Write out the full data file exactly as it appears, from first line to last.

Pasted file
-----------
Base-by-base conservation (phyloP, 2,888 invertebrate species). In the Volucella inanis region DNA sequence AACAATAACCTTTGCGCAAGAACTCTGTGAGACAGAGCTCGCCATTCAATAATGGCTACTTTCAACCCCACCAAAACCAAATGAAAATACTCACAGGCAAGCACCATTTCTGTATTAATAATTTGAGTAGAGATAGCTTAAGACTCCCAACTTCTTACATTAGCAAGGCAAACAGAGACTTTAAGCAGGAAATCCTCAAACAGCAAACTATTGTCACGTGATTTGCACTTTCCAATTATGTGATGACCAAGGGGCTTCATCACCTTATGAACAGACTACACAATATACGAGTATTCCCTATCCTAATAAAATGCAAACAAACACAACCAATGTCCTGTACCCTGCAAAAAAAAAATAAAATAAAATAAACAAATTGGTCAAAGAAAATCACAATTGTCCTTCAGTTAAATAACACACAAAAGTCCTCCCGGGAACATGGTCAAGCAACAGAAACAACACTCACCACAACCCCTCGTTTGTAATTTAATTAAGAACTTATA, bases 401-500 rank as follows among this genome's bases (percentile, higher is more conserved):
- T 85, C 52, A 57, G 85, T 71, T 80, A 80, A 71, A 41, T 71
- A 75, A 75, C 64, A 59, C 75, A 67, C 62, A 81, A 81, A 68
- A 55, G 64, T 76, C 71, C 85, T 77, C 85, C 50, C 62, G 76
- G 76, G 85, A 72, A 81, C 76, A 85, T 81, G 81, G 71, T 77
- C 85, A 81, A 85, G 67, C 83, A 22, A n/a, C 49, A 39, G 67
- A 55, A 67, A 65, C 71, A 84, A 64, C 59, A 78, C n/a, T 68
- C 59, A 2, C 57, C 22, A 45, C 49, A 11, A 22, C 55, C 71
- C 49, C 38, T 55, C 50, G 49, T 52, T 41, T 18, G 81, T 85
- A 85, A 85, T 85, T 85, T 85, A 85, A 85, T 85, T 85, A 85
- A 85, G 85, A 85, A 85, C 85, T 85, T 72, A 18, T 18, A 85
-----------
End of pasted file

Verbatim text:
Base-by-base conservation (phyloP, 2,888 invertebrate species). In the Volucella inanis region DNA sequence AACAATAACCTTTGCGCAAGAACTCTGTGAGACAGAGCTCGCCATTCAATAATGGCTACTTTCAACCCCACCAAAACCAAATGAAAATACTCACAGGCAAGCACCATTTCTGTATTAATAATTTGAGTAGAGATAGCTTAAGACTCCCAACTTCTTACATTAGCAAGGCAAACAGAGACTTTAAGCAGGAAATCCTCAAACAGCAAACTATTGTCACGTGATTTGCACTTTCCAATTATGTGATGACCAAGGGGCTTCATCACCTTATGAACAGACTACACAATATACGAGTATTCCCTATCCTAATAAAATGCAAACAAACACAACCAATGTCCTGTACCCTGCAAAAAAAAAATAAAATAAAATAAACAAATTGGTCAAAGAAAATCACAATTGTCCTTCAGTTAAATAACACACAAAAGTCCTCCCGGGAACATGGTCAAGCAACAGAAACAACACTCACCACAACCCCTCGTTTGTAATTTAATTAAGAACTTATA, bases 401-500 rank as follows among this genome's bases (percentile, higher is more conserved):
- T 85, C 52, A 57, G 85, T 71, T 80, A 80, A 71, A 41, T 71
- A 75, A 75, C 64, A 59, C 75, A 67, C 62, A 81, A 81, A 68
- A 55, G 64, T 76, C 71, C 85, T 77, C 85, C 50, C 62, G 76
- G 76, G 85, A 72, A 81, C 76, A 85, T 81, G 81, G 71, T 77
- C 85, A 81, A 85, G 67, C 83, A 22, A n/a, C 49, A 39, G 67
- A 55, A 67, A 65, C 71, A 84, A 64, C 59, A 78, C n/a, T 68
- C 59, A 2, C 57, C 22, A 45, C 49, A 11, A 22, C 55, C 71
- C 49, C 38, T 55, C 50, G 49, T 52, T 41, T 18, G 81, T 85
- A 85, A 85, T 85, T 85, T 85, A 85, A 85, T 85, T 85, A 85
- A 85, G 85, A 85, A 85, C 85, T 85, T 72, A 18, T 18, A 85